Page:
Astros 5, Rockies 3
HOUSTON (AP)—Phil Garner savored the taste of champagne, the smell of his cigar and the wild celebration going on in the Houston Astros’ clubhouse.
Garner had known nothing but bitter endings after spending 10 mostly terrible seasons as a manager in Milwaukee and Detroit. He looked to be headed toward another awful year after taking over the slumping Astros at the All-Star break.
But Garner and the Astros capped an incredible late-season turnaround by winning the NL wild card, clinching Sunday by beating the Colorado Rockies 5-3 for their 18th consecutive home victory. Houston will face the NL East-champion Braves in a best-of-five series beginning Wednesday in Atlanta.
“This is almost just a big release,” said a smiling Garner, drenched in the bubbly and clutching an unlit cigar. “People thought we were dead in the water and we worked all the way back and changed that. This is just a great ending to what became an improbable year for us.”
Houston won the final seven games of the regular season and nine of the last 10 to complete an amazing push for the playoffs under Garner, who replaced Jimy Williams.
After the final pitch, Houston’s players ran out of the dugout to meet near the mound for hugs and high-fives while red and white confetti rained down on the fans. Garner was a bit slower onto the field, walking on the grass with a big smile and a tip of his cap toward the stands.
Eventually, Garner and his team donned silver-and-white caps with the Astros’ shooting star logo and the words “Wild Card” in capital letters.
“Gar has just come in here and brought a relaxed atmosphere,” Houston’s Lance Berkman said. “He knew that we had a better team than we were showing on the field. He’s a fiery guy and he really has his own style and maybe that little shakeup was just the kind of thing that we needed to get us going.”
The Astros were a season-worst 56-60 on Aug. 14—four days later they lost star pitcher Andy Pettitte to season-ending elbow surgery. But they rallied and won an exciting stretch duel with San Francisco, Chicago, San Diego and Florida.
Houston earned its seventh playoff berth, first as a wild card—and the Astros are in great shape going into the playoffs. Clemens can start Game 1 on full rest as long as he’s recovered from a stomach virus, and 20-game winner Roy Oswalt would be ready to follow.
They’ll go to Atlanta trying to end an embarrassing string of past failures: the Braves have eliminated Houston three times in the last seven postseasons.
“I think we’ve got them right where we want them,” said giddy Astros owner Drayton McLane. “I really want those guys. We’ve done everything unconventional this year. So maybe we’ll do it again in the playoffs.”
It’s the second straight year an NL team replaced its manager in the middle of the season and went on to win the wild card. Jack McKeon led the Marlins to a surprising World Series title in 2003.
A championship for the Astros would be nearly as stunning, considering most people counted them out in August. Houston has never won a postseason series in 42 years of existence.
The Astros’ win eliminated San Francisco in the race for baseball’s final playoff spot this year. When the final score was posted by itself in large letters on the scoreboard at Dodger Stadium, where the Giants were playing, the crowd cheered.
Giants star Barry Bonds went down the line in the dugout, slapping palms with teammates, then grabbed his bats and was pulled from the game in the fourth inning.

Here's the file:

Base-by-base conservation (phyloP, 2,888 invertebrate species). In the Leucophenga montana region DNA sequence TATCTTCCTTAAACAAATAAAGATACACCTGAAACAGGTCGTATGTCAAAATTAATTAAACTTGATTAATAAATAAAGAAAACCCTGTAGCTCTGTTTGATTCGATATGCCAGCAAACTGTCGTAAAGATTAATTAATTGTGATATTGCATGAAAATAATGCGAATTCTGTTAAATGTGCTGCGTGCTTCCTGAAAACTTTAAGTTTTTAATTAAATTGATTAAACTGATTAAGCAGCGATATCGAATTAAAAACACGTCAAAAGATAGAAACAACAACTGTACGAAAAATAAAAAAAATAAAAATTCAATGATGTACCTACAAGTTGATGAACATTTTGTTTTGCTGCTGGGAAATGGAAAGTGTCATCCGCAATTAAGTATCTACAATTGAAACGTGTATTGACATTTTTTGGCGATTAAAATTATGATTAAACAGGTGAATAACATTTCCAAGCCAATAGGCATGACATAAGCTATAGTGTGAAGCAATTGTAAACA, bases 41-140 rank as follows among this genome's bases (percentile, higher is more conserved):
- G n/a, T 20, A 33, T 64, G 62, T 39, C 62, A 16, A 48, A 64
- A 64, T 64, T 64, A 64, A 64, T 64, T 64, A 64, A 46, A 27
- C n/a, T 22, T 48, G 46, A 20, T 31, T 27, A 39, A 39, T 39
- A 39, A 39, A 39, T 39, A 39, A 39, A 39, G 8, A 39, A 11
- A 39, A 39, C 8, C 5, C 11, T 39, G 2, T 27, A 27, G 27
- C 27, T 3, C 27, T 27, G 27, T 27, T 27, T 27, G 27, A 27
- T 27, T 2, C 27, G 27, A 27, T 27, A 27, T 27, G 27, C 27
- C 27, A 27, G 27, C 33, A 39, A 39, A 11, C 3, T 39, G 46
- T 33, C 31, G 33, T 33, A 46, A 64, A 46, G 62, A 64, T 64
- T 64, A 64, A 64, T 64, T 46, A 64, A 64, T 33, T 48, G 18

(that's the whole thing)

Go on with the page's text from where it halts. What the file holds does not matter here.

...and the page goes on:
Houston tied a season high Sunday with four stolen bases—even the plodding Jeff Bagwell got one. The Astros used seven pitchers for the second time in three days, and Brad Lidge got his 29th save to put the finishing touches on a day that began with concerns about Clemens.
The Rocket was all set to start on three days’ rest, but he was scratched in the morning after coming down with a stomach virus overnight. Backe, whose six career wins are 322 fewer than Clemens, wasn’t told he was going to start until about two hours before the game.
“I didn’t know what to think or what the reason was,” said Backe, donning a champagne-soaked `Rocket Man 22’ shirt in the clubhouse afterward. “I tried not to get caught up in the moment. Who knows if I’d found out the night before that I was going to start?”
Backe was barely challenged by Jamey Wright and the Rockies.
Wright (2-3) went only four innings, allowing five runs and five hits. He dropped to 0-10 in 15 appearances against the Astros, including 14 starts.
Backe, an outfielder in Tampa Bay’s minor league system for his first three years, had a two-run single in the second to give the Astros a 2-0 lead.
“Nobody wanted to win this more than me,” Wright said. “I was taking this like it was a playoff game. I felt I had great stuff, but the killer was the 0-2 hit that Backe got.”
From there, the game almost had the feeling of a coronation: a video montage of the Astros’ run to the playoffs played on the Jumbotron between innings and the sellout crowd gave the team a standing ovation after every inning.
“I don’t know what gave us the bigger lift—his pitching or his hitting,” Craig Biggio said. “He has been our little secret weapon as of late.”
Colorado scored twice, but Chad Qualls got out of the inning.
Since Aug. 14, Houston is a major league-best 36-10. … The Astros’ 18-game home winning streak is the longest in the majors in 10 years. Cleveland won 18 straight at Jacobs Field from May 13 to June 19, 1994. … With sellout crowd No. 24, the Astros set a franchise record for attendance (3,087,872), earning a $600,000 bonus for Clemens. … The Rockies finished with nine losses in their last 10 games en route to the second-worst record (68-94) in franchise history. Only the expansion team in 1993 was worse at 67-95.